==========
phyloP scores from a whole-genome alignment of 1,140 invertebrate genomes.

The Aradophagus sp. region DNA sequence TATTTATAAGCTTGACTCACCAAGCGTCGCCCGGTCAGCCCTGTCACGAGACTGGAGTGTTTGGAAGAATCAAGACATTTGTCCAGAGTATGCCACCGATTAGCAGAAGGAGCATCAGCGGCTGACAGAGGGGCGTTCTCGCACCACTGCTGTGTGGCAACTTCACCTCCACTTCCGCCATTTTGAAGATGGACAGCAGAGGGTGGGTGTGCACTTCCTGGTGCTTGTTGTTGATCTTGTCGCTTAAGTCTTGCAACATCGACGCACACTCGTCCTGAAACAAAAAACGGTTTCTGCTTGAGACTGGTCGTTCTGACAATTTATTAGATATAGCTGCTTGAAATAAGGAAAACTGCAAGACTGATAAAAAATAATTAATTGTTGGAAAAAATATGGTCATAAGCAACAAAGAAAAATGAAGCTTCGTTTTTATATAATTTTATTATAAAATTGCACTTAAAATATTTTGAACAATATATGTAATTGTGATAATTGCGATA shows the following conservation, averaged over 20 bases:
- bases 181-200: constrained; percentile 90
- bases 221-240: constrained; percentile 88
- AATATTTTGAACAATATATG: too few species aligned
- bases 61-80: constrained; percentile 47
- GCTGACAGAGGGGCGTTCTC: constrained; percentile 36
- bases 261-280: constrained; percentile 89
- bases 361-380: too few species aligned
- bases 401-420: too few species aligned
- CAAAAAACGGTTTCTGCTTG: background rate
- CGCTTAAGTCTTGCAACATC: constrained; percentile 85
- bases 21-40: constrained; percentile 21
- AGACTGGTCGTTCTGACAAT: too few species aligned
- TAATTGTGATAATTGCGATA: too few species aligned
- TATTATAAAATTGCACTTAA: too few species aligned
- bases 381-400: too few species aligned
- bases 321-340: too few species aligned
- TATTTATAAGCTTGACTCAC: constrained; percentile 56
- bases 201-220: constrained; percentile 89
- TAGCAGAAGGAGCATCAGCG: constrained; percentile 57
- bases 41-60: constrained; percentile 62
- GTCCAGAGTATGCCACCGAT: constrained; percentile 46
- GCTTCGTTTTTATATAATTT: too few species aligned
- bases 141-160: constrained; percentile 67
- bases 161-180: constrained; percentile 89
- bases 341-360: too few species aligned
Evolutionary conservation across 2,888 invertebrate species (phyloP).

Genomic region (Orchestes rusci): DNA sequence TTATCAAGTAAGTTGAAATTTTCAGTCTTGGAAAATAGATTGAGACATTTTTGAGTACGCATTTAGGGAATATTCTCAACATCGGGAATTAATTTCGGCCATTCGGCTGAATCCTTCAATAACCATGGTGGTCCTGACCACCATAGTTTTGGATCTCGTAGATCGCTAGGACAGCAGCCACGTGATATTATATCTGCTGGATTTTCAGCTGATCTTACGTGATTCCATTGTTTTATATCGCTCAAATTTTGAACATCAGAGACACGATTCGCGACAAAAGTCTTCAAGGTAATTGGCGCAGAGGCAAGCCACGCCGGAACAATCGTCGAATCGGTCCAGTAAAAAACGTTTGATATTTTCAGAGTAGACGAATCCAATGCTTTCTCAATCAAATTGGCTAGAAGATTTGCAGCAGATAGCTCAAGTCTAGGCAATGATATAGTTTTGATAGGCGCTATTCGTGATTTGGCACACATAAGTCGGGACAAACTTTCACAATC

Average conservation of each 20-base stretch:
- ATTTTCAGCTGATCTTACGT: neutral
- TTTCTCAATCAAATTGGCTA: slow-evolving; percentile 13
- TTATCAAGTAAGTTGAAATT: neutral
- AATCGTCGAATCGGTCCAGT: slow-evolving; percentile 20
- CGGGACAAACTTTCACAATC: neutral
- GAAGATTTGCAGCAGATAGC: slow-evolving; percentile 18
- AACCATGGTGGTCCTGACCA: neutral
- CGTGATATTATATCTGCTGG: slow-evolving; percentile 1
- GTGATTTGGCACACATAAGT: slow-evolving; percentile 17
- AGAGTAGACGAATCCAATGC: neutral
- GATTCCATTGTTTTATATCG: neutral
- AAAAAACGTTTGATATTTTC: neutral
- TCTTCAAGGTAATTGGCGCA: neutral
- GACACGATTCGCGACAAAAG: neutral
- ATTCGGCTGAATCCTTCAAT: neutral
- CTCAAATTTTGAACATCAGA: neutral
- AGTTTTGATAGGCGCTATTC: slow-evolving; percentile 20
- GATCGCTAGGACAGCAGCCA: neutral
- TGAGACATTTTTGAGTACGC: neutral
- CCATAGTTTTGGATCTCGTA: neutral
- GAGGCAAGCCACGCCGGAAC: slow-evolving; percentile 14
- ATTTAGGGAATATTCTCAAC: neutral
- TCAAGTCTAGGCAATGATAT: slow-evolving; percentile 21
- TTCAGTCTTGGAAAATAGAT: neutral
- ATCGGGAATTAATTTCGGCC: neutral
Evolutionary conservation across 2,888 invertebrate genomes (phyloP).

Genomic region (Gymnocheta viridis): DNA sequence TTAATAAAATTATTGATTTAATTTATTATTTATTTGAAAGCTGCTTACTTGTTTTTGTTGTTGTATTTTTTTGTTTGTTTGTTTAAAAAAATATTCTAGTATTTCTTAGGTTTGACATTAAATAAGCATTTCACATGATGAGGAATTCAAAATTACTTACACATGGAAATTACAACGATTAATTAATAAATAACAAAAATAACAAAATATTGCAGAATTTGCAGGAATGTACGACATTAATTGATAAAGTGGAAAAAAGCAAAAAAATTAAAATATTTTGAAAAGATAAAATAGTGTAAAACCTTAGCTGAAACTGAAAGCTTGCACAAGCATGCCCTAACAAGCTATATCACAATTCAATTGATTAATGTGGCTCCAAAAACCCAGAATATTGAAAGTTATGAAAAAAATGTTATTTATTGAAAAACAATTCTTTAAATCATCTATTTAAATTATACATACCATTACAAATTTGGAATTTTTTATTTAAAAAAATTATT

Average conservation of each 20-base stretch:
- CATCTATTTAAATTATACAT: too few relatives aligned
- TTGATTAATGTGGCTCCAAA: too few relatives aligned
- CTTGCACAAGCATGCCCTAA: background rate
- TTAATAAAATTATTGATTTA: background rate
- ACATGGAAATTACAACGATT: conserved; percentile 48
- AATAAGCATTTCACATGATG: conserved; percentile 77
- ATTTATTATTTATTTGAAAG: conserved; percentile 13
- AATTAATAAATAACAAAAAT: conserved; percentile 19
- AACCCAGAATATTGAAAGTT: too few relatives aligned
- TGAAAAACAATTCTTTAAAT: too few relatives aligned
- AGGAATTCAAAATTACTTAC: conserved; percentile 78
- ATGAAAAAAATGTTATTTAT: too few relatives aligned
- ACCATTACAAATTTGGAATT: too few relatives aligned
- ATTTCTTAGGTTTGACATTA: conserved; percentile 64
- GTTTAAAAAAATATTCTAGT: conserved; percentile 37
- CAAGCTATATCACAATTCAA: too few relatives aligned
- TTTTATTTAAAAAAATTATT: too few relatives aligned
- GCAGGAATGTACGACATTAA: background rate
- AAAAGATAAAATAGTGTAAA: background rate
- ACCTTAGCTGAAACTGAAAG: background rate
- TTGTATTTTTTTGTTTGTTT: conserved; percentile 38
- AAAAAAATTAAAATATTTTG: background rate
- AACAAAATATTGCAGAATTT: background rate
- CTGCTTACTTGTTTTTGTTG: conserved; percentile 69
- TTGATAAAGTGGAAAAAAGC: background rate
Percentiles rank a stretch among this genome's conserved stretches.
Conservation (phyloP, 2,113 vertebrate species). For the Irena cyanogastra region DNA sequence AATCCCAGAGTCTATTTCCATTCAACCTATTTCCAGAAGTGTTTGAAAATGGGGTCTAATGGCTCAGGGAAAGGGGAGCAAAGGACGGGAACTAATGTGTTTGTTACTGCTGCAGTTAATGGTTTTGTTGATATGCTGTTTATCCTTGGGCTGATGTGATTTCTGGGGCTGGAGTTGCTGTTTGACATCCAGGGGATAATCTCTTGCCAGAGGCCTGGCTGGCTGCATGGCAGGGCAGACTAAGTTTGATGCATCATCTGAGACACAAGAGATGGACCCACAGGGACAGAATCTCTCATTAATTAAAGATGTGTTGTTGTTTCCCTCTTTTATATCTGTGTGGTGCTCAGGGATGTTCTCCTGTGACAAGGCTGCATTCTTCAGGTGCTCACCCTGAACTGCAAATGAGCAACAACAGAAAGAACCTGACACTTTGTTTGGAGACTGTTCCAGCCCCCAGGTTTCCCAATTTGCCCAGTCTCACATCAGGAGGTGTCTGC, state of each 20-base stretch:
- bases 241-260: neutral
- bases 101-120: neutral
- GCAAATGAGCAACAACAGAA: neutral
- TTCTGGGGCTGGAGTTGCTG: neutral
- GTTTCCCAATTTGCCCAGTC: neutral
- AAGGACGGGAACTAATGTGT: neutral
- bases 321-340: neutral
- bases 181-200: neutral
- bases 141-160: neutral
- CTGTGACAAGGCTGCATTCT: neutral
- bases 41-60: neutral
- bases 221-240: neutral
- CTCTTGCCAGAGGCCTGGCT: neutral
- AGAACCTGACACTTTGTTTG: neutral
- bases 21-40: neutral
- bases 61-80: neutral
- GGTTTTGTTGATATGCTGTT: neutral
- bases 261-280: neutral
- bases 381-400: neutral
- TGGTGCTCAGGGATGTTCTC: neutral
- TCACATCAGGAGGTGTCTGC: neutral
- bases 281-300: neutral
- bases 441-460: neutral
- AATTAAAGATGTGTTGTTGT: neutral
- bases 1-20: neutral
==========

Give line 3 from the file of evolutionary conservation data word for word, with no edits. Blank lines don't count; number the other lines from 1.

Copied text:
- bases 181-200: constrained; percentile 90